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Long-acting injectable implant shows promise for HIV treatment and prevention

October 09, 2018 / University of North Carolina at Chapel Hill School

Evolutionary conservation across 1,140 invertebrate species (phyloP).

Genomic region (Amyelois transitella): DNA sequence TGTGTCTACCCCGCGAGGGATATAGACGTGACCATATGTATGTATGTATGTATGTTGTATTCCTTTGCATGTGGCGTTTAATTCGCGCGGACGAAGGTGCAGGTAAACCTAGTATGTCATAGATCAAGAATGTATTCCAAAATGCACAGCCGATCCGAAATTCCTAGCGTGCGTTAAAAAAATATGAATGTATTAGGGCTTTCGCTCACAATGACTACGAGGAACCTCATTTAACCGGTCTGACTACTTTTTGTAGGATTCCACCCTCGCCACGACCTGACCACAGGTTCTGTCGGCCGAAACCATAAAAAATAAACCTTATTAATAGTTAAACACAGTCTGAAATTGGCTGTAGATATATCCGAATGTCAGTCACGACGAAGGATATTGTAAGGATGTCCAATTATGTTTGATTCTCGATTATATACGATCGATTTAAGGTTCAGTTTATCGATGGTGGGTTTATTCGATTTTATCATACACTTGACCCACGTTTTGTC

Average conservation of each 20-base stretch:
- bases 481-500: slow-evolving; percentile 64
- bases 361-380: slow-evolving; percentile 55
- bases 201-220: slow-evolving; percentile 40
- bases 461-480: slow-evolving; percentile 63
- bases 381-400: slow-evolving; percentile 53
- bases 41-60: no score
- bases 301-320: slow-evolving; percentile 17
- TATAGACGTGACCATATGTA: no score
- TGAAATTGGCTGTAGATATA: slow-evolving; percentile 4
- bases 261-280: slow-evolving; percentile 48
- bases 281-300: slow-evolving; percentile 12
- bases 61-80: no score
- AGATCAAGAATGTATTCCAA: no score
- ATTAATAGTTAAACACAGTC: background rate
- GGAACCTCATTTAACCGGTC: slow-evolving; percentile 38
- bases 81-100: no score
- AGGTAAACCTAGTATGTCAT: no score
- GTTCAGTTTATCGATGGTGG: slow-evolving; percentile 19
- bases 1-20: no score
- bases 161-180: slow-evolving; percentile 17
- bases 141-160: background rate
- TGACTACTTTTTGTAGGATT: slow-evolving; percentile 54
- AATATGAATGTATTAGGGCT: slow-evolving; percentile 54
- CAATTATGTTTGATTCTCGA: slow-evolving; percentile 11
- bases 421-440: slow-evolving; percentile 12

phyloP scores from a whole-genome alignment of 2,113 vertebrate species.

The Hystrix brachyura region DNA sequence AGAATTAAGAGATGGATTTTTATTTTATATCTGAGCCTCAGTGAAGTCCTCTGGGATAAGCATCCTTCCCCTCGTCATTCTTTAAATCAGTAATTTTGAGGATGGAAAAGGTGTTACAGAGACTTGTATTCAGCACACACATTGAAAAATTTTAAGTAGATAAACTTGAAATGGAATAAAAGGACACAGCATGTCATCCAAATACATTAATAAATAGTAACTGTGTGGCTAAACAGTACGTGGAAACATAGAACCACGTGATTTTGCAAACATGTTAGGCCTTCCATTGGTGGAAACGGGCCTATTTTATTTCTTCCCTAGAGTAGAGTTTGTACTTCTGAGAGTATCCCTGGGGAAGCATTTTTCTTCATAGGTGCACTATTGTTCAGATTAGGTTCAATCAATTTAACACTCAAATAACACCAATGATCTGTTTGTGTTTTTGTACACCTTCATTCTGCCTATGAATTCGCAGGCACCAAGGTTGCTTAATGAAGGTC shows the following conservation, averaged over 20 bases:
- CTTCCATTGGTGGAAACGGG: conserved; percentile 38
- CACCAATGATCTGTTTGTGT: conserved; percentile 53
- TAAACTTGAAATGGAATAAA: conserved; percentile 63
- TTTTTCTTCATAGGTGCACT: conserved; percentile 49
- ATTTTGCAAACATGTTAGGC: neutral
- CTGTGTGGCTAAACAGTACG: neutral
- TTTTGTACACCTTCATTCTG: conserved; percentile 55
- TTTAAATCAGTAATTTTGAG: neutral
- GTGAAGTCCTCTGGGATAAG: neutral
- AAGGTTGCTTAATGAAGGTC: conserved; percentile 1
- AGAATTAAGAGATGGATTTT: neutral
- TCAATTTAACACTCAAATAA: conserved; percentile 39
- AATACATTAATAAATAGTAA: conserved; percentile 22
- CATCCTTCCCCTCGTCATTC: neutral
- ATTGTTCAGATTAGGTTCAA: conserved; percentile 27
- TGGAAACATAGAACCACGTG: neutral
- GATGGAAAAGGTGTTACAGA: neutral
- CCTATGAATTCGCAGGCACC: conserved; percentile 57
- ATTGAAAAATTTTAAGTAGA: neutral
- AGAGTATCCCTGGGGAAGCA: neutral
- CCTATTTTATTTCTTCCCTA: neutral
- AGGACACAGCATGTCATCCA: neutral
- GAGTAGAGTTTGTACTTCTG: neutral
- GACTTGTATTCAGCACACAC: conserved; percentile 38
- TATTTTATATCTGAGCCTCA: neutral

A persistent challenge in HIV/AIDS treatment and prevention is medication adherence – getting patients to take their medication as required to get the best results. Currently, a once-daily pill to prevent HIV infection is available. However, adherence to a once-daily regimen can be difficult for some people. Researchers from the UNC School of Medicine and the Centers for Disease Control and Prevention published a study today in Nature Communications that reports a potentially promising remedy for this problem. The researchers developed an ultra-long-acting, injectable, and removable formulation of an antiretroviral medication called dolutegravir, and they tested the formulation's effectiveness in animal models.